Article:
The role for Gyllenhaal was pretty easy to pull off. In scenes where he acted opposite himself, he would have lines read to him through a headset as he stared at a tennis ball. This ball dictated where he looked at any given moment. There's rich symbolism regarding Gyllenhaal's infidelity, including the presence of the song "The Cheater," which chronicles a man's affair with another woman. The role may be difficult to understand, as the dual identities are meant to be blurred together and create a frustrating picture of a man who is both outgoing but also secretive. The camera lingers through a scene, letting the themes build. It would be later accused of occasional sexism in Gyllenhaal's character, but it was only part of the bigger picture of symbolism. When the film was released, Villeneuve had the cast sign contracts to not discuss the symbolism of spiders in the movie. In the years since, the director hasn't given his official stance on it.

While Prisoners overshadowed Villeneuve's work in 2014, Enemy did have a fairly successful start. It premiered at the 2013 Toronto International Film Festival (TIFF) to rave reviews. It would go on to receive several awards from the Canadian Screen Awards, including Best Picture. Despite the grandiose start, the film didn't have the welcoming that Prisoners did. Whereas the 2013 film played on 3,260 screens, Enemy premiered on one screen and never played on more than 120 screens, earning a comparatively paltry $3.4 million. It was in large part because of A24's business model to have certain films, like A Glimpse Inside the Mind of Charles Swan III, perform better through video on demand services. Like the Roman Coppola film, it mean that financially it wasn't the biggest hit, though benefited from word of mouth. The film earned a 75% approval rating on Rotten Tomatoes with reviews praising its weirdness, gaining comparisons to the likes of David Lynch and Christopher Nolan.'s David Ehrlich would even claim that it had one of the scariest endings ever.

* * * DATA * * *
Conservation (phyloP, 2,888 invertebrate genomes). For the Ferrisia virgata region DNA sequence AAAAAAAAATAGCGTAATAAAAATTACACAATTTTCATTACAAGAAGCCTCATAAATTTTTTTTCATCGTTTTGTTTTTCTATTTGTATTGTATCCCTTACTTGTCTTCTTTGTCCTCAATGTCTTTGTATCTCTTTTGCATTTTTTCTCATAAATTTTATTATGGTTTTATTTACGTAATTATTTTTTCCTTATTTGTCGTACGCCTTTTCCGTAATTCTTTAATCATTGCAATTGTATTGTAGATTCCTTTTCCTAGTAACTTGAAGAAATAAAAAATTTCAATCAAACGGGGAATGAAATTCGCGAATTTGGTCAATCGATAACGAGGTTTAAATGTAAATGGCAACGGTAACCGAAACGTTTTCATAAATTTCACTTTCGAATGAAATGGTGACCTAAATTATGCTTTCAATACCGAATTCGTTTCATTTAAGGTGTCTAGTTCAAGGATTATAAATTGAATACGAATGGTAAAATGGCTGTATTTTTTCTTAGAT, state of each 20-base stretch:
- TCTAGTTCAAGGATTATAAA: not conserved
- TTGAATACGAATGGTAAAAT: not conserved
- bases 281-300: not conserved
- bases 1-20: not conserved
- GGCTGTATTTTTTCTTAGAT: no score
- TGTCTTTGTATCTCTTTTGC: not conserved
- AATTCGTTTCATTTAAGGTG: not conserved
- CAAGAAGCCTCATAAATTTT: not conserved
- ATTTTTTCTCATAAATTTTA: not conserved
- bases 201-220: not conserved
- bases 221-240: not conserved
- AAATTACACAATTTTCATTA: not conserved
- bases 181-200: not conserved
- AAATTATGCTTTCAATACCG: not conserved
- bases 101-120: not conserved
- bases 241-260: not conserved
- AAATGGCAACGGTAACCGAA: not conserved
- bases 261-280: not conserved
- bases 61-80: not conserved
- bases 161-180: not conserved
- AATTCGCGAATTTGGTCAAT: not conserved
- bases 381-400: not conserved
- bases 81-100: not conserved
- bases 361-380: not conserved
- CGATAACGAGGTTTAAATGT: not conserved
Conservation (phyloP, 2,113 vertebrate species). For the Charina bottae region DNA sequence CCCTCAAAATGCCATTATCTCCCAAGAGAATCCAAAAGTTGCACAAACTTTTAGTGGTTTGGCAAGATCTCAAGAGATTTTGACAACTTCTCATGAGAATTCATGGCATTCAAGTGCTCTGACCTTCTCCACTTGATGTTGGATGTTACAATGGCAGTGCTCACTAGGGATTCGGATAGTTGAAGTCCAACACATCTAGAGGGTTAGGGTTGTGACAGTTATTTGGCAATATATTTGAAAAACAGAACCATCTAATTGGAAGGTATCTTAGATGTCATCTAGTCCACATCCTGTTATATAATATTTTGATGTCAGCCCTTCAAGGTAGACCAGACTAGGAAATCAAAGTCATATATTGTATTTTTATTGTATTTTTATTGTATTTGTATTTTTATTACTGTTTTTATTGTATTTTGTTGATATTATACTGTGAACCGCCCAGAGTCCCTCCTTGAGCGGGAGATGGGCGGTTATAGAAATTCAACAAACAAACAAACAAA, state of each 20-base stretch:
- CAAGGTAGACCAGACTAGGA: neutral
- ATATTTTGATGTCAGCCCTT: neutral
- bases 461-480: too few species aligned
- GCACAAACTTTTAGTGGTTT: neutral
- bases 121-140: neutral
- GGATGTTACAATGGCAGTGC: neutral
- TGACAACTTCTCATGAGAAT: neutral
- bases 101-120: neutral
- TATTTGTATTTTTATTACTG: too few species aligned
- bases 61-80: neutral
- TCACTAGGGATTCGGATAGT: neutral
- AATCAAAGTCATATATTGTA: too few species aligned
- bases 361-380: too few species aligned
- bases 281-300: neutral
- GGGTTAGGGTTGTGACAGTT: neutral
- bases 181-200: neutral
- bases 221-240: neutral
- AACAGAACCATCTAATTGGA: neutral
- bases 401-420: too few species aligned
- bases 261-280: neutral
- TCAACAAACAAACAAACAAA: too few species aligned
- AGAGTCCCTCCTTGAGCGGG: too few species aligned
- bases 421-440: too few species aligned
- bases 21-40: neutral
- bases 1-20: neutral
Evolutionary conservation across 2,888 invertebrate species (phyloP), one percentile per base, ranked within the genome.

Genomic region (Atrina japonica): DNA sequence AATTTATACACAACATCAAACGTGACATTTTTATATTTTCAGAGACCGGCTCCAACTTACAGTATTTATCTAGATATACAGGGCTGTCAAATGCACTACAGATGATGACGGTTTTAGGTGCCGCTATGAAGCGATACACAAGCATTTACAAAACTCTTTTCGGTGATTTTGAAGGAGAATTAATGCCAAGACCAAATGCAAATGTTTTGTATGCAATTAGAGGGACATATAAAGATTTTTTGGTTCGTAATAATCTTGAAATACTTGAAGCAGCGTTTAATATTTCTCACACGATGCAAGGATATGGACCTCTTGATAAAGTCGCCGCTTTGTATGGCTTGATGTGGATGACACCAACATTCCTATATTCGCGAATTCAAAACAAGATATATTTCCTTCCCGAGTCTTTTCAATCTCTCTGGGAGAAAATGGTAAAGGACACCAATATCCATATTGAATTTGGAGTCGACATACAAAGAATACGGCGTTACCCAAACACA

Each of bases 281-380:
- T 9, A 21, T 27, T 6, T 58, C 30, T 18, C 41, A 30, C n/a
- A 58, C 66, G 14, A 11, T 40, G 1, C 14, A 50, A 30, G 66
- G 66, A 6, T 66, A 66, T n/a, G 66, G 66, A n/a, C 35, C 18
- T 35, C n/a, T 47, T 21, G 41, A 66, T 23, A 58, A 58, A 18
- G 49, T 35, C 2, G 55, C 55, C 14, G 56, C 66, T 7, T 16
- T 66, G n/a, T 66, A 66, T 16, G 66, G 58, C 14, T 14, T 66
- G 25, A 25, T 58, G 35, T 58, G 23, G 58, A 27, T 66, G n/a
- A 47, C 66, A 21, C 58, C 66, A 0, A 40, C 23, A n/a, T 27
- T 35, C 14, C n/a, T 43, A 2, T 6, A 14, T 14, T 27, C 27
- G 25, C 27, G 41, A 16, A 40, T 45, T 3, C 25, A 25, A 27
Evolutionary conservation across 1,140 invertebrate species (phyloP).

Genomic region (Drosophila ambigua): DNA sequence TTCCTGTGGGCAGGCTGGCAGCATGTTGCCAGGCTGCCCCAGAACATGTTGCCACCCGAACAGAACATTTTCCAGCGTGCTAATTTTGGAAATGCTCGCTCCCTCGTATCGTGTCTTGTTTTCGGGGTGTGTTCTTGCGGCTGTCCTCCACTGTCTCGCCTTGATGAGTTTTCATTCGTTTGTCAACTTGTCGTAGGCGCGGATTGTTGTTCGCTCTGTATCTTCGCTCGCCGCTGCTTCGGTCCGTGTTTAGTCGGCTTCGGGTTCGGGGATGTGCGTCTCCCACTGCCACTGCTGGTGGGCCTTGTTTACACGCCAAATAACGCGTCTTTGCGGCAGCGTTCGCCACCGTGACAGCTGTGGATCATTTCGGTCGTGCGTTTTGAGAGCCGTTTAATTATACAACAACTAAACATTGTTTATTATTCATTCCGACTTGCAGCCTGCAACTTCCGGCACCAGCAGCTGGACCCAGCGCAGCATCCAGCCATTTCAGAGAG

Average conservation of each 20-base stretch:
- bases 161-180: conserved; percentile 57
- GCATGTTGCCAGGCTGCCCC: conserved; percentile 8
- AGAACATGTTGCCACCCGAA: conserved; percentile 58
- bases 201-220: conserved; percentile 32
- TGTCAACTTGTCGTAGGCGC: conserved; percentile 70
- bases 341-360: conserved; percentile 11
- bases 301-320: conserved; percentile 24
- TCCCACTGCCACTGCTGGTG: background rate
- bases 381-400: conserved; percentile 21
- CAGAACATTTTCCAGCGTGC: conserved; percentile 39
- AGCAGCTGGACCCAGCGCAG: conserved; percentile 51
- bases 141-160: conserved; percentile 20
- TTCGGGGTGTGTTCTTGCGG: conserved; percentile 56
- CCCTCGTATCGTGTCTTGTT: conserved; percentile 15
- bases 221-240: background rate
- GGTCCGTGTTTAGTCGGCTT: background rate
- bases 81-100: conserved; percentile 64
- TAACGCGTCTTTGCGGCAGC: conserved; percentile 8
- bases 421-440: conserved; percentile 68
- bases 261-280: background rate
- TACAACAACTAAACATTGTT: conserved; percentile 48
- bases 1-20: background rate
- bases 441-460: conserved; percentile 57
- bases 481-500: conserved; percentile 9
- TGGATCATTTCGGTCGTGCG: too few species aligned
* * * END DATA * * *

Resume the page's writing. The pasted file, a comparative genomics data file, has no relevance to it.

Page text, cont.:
Enemy was a quaint movie, and one that was part of an odd trend for 2014. There were two other indie films released that focused on actors playing dual roles. The Double and The One I Love both explored similar subjects to Enemy and had similar trajectory when it came to video on demand releases. If nothing else, Enemy is at least distinguished as the highest grossing of the three. The film was also released before a wave of interest in pushing Gyllenhaal for an Oscar nomination, which came that Fall with Nightcrawler, and again the following year with Southpaw. While Gyllenhaal continues to be a hard working and respected actor, and Villenueve rises in popularity, neither are necessarily recognized for the strange and small Enemy. It isn't a misfire on A24's part, but definitely serves as one of the studio's minor titles. It wouldn't even be the biggest A24 film from the first part of the year. What came next was just as alien and artful, but quickly became something more iconic and groundbreaking for an actress known for silly superhero movies. 

Up Next: Under the Skin (2014)